Workshops con Len Unsworth

Los Programas de Doctorado y Magíster en Lingüística de la Facultad de Letras invitan a dos workshops dictados por el profesor visitante Dr. Len Unsworth, de la Australian Catholic University, Sydney, Australia. Ambos talleres se dictarán el martes 13 y miércoles 14 de octubre de 15 a 18 horas en el Auditorio de Educación y requieren previa inscripción con Valeria Saavedra: Esta dirección de correo electrónico está siendo protegida contra los robots de spam. Necesita tener JavaScript habilitado para poder verlo.

 Los temas son los siguientes:

 Martes 13  de octubre
"Exploring context in/dependence and ideational complexity in images in high school science and history textbooks"

Miércoles 14  de octubre
"Intersemiosis and interpretative possibilities in children's literature and animated movie adaptations: A systemic functional semiotic perspective"

 Descripción de Worshops:

Exploring context in/dependence and ideational complexity in images in high school science and history textbooks.

In recent work providing a Systemic Functional Linguistic (SFL) perspective on the Legitimation Code Theory (LCT) concept of ‘semantic gravity’ (Maton, 2013), Martin has proposed the term presence to refer to an interpretation of context in/dependence drawing on textual, interpersonal and ideational metafunctions,  highlighting implicitness, negotiability and iconicity respectively (Martin & Matruglio, in press).  In relation to SFL perspectives on the LCT concept of ‘semantic density’ (Maton, 2013),  Martin (2014) has also reinterpreted the specialized meaning construing disciplinarity in terms of textual, interpersonal and ideational metafunctions, highlighting aggregation, iconisation and technicality respectively. This workshop firstly outlines these accounts and then explores work in progress by Martin, Unsworth and Talia Gill that seeks to describe the meaning-making resources of images that contribute to variation in presence and mass. A tentative framework for analysing presence in images will be illustrated and used in an informal comparison of presence in images in junior high school science and history textbooks.  Then images depicting activity will be explored in discussing how aspects of the depiction of action might be systematically described as a means of considering variation of mass in images. Further dimensions of the ongoing research will be outlined and ongoing challenges indicated.  Implications for research in educational semiotics will be discussed including subject-specific image comprehension and composition in curriculum area literacies, the contribution to images to pedagogies for cumulative learning and the role of images and image-language relations in the assessment of student learning.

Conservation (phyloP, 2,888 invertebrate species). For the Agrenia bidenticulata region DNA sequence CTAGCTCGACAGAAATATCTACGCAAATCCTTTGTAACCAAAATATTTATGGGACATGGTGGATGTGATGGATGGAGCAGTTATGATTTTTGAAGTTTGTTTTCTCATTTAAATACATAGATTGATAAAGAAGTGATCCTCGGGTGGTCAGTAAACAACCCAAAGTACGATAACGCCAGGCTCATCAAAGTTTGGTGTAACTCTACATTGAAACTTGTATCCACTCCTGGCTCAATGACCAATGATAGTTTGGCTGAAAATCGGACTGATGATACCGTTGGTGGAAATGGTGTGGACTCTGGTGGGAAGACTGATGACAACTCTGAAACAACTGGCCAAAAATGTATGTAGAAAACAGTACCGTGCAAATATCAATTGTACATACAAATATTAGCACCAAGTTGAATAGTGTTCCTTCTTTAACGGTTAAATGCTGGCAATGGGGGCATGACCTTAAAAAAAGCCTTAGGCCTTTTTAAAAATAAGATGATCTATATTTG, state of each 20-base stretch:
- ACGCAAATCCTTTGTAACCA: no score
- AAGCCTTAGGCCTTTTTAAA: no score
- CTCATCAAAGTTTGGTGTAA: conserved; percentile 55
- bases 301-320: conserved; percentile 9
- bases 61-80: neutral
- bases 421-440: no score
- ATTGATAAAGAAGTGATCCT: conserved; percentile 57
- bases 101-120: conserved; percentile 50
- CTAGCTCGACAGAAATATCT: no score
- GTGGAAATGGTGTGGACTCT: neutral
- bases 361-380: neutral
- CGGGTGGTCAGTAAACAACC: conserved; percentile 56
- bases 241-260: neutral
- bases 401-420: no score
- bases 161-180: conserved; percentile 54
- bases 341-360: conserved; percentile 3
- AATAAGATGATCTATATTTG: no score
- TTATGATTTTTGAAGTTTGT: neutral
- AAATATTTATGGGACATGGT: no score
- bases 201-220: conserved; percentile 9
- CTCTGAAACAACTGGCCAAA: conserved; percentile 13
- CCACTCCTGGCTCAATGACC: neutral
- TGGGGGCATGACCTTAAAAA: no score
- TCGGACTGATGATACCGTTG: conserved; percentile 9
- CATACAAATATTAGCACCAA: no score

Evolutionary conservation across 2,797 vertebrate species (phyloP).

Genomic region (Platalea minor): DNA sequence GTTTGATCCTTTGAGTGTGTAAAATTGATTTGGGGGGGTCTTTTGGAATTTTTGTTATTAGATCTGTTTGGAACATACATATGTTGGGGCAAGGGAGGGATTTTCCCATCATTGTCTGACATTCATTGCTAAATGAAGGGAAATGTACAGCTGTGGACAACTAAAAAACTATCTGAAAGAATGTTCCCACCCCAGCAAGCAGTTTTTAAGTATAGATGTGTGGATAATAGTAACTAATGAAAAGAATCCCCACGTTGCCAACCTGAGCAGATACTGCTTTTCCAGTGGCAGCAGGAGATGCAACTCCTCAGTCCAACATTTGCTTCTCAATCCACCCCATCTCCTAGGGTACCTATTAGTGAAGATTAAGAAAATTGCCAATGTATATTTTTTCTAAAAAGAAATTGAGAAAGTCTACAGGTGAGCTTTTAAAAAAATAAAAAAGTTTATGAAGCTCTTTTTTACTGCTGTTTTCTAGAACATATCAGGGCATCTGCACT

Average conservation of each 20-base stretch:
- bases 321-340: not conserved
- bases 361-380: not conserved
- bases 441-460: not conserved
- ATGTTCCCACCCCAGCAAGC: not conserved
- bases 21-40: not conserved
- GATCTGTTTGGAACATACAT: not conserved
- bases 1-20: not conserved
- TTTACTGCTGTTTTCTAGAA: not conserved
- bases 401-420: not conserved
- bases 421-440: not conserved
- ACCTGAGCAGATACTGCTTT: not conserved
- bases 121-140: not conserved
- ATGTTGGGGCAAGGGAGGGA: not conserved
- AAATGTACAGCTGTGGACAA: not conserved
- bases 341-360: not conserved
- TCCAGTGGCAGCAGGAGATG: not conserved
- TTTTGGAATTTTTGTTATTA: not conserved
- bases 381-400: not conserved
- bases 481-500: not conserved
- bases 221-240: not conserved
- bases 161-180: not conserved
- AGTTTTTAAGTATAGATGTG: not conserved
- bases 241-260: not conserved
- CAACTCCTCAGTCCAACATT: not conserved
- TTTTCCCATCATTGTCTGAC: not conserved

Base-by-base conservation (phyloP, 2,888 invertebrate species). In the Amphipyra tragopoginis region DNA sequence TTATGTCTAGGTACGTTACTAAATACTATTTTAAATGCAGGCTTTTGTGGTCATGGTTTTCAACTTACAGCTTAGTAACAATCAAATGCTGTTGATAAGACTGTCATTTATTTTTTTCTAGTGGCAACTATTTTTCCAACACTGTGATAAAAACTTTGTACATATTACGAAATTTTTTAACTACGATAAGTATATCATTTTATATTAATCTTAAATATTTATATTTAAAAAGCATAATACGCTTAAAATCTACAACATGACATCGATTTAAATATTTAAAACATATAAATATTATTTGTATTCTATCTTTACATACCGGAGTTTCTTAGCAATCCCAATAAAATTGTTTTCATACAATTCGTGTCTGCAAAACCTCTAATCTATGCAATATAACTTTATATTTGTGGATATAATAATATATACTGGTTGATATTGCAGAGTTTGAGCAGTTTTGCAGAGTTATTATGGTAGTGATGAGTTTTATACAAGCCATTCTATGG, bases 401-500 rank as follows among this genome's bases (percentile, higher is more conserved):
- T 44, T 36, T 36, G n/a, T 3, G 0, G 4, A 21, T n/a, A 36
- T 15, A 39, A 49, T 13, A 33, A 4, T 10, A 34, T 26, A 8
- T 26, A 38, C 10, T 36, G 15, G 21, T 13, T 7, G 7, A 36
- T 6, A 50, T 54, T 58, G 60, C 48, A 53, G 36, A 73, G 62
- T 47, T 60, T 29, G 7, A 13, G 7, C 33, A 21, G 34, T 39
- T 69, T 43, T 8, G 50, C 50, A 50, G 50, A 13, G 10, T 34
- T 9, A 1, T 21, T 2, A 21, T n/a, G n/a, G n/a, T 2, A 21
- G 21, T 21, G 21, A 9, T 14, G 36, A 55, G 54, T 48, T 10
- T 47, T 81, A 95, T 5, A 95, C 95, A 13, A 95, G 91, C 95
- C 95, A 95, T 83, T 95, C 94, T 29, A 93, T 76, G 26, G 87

Martin, J. R. (2014). “Revisiting field: ‘semantic density’ in Ancient History & Biology discourse”. Paper presented at the ISFC41 GRAMÁTICA, DISCURSO Y ALFABETIZACIÓN, UNC Mendoza.
Martin, J. R., & Matruglio, E. (in press). Revisiting mode: context in/dependency in Ancient History classroom discourse. In L. Zhanzi (Ed.), Studies in Functional Linguistics and Discourse Analysis (Vol. 5). Beijing: Higher Education Press.
Maton, K. (2013). Knowledge and knowers: towards a realist sociology of education. London: Routledge.

Intersemiosis and interpretive possibilities in children’s literature and animated movie adaptations: A systemic functional semiotic perspective.

While some live action movie adaptations of children’s literature entail substantial variation from the story events and characterization in the book versions, a significant number of animations seem to maintain the events and characterization of the book, including the very similar minimalist depictions of the characters.  In comparing the interpretive possibilities and thematic concerns of such versions of ostensibly the same story, a productive investigative focus is the distribution of experiential and interpersonal meaning across the visual and verbal modes.  This presentation compares the book and movie versions of children’s literature such as the popular children’s novel (Gaiman, 2002), graphic novel (Gaiman & Russell, 2008) and animated movie (Selick, 2009), Coraline.  Further examples of graphic novels as animated movies such as Persepolis (Satrapi, 2008; Satrapi & Paronnaud, 2008) and picture books as animated movies such as the picture book and and animated movie versions of Raymond Briggs’ When the Wind Blows (Briggs, 1983) are also considered. Implications are drawn for advancing the theorizing of image-language relations in multimodal texts, multimodal literary analyses, and teaching multimodal literature in the school curriculum.

Briggs, R. (1983). When the Wind Blows. London: Penguin.
Gaiman, N. (2002). Coraline. London: Bloomsbury.
Gaiman, N., & Russell, P. C. (2008). Coraline: The Graphic Novel. London: Bloomsbury.
Satrapi, M. (2008). Persepolis. London: Vintage.
Satrapi, M., & Paronnaud, V. (Writers). (2008). Persepolis. In X. Rigault, M.-A. Robert & K. Kennedy (Producer). Santa Monica, California: Sony Pictures Classics.
Selick, H. (Director) (2009). Coraline. C. Jennings, Linden, H., Mechanic, B. Sandell, M. Selick,H (Producers). Universal City, USA: Focus Pictures. 

Len Unsworth es profesor en el Departamento de Inglés y Educación en Alfabetización e investigador del Instituto de Enseñanza de Ciencias, de la Australian Catholic University en Sydney, Australia. Ha publicado recientemente los libros Reading Visual Narratives (Equinox, 2013) en co-autoría con Clare Painter y Jim Martin, y English Teaching and New Literacies Pedagogy: Interpreting and authoring digital multimedia narratives (Peter Lang Publishing 2014) en co-autoría con Angela Thomas.

 LEN UNSWORTH1